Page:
Editor's note

President Trump vowed at this year’s National Prayer Breakfast that he would “destroy” the Johnson amendment, a 63-year-old law that bans houses of worship and other charities from engaging in political activities. Nonprofit experts Philip Hackney and Brian Mittendorf examine the law’s origins, how the president might go about getting rid of it and the potentially explosive consequences of this move for the charitable world.

Consequences could also be serious for millions of low-income and disabled Americans if the president gets his wishes to change how Medicaid is funded. University of Texas professor Cossy Hough walks us through the world of block grants..

And as scientists report record warm winter temperatures in the Arctic, Colorado State University biologist Joel Berger explains how these extremes may be affecting muskoxen and other animals in the world’s coldest places.

Bryan Keogh

Editor, Economics and Business

Top story

Lyndon Johnson, who was friends with evangelist Billy Graham, wasn’t targeting religious groups when he pushed his eponymous amendment in 1954. AP Photo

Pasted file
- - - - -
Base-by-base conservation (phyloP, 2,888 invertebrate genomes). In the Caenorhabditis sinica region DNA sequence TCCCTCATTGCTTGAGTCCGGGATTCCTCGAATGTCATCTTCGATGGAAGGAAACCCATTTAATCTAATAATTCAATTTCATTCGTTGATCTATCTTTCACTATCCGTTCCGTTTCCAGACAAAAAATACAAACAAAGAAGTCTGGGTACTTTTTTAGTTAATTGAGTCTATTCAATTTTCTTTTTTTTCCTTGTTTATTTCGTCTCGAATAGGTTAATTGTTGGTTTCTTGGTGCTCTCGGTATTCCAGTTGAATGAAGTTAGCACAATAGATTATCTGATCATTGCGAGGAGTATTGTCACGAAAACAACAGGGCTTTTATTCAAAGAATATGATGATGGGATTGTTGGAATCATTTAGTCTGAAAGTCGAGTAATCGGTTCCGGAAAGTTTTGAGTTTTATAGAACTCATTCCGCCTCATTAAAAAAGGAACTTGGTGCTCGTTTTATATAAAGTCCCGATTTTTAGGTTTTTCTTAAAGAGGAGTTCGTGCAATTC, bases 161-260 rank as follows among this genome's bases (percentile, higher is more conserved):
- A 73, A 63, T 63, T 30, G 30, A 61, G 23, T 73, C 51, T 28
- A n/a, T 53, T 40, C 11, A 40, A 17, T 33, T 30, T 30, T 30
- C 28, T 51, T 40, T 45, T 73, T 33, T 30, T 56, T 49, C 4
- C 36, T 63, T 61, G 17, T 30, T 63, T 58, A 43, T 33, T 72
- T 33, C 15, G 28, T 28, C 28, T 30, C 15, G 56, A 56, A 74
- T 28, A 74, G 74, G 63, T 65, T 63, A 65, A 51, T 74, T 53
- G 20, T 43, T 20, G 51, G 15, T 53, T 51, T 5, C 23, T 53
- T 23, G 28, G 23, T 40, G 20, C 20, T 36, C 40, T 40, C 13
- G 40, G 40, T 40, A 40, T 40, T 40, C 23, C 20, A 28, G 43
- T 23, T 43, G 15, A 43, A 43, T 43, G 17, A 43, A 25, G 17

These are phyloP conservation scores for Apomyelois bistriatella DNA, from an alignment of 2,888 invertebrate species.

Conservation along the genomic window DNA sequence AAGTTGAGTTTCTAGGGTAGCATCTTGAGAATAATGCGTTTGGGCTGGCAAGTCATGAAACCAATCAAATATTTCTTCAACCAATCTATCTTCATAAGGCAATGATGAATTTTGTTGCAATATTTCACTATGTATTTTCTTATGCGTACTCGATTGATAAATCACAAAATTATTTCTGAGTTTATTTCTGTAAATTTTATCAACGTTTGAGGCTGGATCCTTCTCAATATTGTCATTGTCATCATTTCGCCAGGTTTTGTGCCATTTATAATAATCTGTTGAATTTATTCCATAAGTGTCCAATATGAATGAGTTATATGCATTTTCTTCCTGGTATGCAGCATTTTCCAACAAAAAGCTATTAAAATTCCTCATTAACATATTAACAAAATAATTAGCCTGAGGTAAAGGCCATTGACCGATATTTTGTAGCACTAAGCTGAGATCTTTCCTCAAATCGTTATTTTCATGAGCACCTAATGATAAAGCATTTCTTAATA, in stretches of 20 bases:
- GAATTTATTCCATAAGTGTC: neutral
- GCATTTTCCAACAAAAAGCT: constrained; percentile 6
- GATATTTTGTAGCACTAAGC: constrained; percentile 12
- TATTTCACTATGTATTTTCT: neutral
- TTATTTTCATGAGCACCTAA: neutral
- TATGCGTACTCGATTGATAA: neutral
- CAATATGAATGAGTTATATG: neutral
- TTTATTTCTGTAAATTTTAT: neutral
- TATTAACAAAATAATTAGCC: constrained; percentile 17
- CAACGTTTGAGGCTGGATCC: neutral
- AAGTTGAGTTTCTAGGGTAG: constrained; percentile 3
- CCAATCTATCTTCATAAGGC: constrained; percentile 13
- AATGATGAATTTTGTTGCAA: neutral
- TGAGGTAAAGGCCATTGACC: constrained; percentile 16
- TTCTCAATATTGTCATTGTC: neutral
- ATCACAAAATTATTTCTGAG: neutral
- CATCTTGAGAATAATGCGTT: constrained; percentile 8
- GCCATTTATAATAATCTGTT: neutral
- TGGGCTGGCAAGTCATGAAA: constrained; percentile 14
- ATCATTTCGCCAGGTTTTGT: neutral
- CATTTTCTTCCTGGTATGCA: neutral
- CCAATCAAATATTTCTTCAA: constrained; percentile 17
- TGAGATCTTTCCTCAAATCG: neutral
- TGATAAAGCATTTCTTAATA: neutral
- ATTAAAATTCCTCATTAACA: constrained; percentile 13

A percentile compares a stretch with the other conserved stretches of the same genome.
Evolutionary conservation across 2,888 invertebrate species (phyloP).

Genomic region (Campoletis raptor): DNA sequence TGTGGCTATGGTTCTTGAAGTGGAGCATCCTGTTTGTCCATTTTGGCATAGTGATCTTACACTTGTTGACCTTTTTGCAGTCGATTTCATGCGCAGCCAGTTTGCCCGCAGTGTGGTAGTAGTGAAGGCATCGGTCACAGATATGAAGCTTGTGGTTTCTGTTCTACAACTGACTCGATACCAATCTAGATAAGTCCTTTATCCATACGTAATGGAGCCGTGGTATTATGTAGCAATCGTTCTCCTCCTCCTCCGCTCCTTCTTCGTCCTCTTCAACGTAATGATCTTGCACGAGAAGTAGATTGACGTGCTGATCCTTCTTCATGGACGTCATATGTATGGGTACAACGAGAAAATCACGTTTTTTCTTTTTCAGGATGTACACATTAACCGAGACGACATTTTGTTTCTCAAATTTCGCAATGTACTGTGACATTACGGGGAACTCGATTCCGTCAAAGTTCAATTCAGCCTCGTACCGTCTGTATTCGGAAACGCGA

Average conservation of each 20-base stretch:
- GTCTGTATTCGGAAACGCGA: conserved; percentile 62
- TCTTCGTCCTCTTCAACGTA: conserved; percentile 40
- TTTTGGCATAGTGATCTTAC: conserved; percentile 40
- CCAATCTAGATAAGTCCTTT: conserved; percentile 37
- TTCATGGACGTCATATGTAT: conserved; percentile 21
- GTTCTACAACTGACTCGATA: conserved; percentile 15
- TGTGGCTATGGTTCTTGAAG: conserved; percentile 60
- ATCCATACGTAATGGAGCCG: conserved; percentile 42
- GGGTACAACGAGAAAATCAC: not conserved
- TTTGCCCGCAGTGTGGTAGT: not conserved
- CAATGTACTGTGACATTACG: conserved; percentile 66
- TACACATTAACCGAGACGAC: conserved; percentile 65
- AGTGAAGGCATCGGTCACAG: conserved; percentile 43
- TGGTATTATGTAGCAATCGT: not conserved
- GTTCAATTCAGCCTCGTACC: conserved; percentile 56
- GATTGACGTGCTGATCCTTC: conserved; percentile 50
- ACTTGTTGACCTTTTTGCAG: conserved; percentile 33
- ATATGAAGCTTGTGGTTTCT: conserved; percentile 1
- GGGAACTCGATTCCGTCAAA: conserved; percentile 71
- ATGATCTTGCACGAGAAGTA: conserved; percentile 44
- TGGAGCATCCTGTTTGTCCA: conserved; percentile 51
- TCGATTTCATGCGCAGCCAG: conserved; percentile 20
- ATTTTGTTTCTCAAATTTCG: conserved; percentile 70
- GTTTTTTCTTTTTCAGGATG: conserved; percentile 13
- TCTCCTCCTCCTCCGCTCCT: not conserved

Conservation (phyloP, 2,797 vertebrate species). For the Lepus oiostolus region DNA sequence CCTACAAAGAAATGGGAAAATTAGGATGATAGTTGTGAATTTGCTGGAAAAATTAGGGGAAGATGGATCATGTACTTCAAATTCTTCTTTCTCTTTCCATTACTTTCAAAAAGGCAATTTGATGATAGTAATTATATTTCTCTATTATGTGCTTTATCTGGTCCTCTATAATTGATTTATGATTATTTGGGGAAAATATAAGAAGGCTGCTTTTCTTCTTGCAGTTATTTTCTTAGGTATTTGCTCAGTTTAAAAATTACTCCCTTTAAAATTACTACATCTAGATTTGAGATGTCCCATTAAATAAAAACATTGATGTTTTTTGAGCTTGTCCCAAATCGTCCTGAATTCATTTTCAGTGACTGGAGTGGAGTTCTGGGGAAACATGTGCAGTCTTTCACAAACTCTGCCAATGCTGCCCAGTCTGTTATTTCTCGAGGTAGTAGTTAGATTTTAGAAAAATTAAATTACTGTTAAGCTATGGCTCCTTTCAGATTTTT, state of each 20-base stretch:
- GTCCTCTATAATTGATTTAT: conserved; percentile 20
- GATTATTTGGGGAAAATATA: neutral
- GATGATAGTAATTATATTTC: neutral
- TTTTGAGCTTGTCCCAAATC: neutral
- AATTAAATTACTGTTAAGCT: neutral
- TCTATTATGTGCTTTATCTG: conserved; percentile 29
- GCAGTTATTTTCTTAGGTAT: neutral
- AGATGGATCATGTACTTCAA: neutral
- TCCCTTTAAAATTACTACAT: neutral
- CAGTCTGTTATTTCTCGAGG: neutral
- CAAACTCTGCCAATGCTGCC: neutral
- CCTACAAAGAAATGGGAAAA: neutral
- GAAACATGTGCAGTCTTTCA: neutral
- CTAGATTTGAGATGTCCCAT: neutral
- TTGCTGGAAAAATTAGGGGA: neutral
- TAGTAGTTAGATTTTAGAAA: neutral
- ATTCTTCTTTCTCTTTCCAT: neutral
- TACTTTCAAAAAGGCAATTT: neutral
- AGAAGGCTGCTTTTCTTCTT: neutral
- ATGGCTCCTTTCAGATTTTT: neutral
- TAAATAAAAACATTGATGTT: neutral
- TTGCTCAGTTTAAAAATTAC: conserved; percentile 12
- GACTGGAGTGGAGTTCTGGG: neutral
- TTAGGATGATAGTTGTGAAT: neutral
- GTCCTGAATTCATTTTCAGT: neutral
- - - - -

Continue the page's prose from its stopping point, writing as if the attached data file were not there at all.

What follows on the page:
Trump's vow to 'destroy' Johnson Amendment could wreak havoc on charitable world

Philip Hackney, Louisiana State University ; Brian Mittendorf, The Ohio State University

President Trump recently repeated his pledge to eliminate the 63-year-old law, which bans charities from engaging in political activities, at the National Prayer Breakfast.

Economy + Business

Health + Medicine

  • Trump wants to change Medicaid funding; could his ideas work?

    Cossy Hough, LCSW, University of Texas at Austin

    President Trump has proposed a major funding shift for Medicaid, the joint federal-state program that pays for health care for about 75 million poor people. Would the safety net fray if he did so?

Politics + Society

Environment + Energy

Science + Technology

  • Why you should date your best friend

    Gary W. Lewandowski Jr., Monmouth University

    Looking for a lifelong Valentine? Psychologists suggest taking a closer look at your best friend. The things we want in a good friend are many of the same things we expect from a romantic partner.

Arts + Culture

  • Why Tinder is so 'evilly satisfying'

    Jeanette Purvis, University of Hawaii

    Data from swiping apps like Tinder are giving researchers a window into how dating and relationships could be changing.

Rest of the World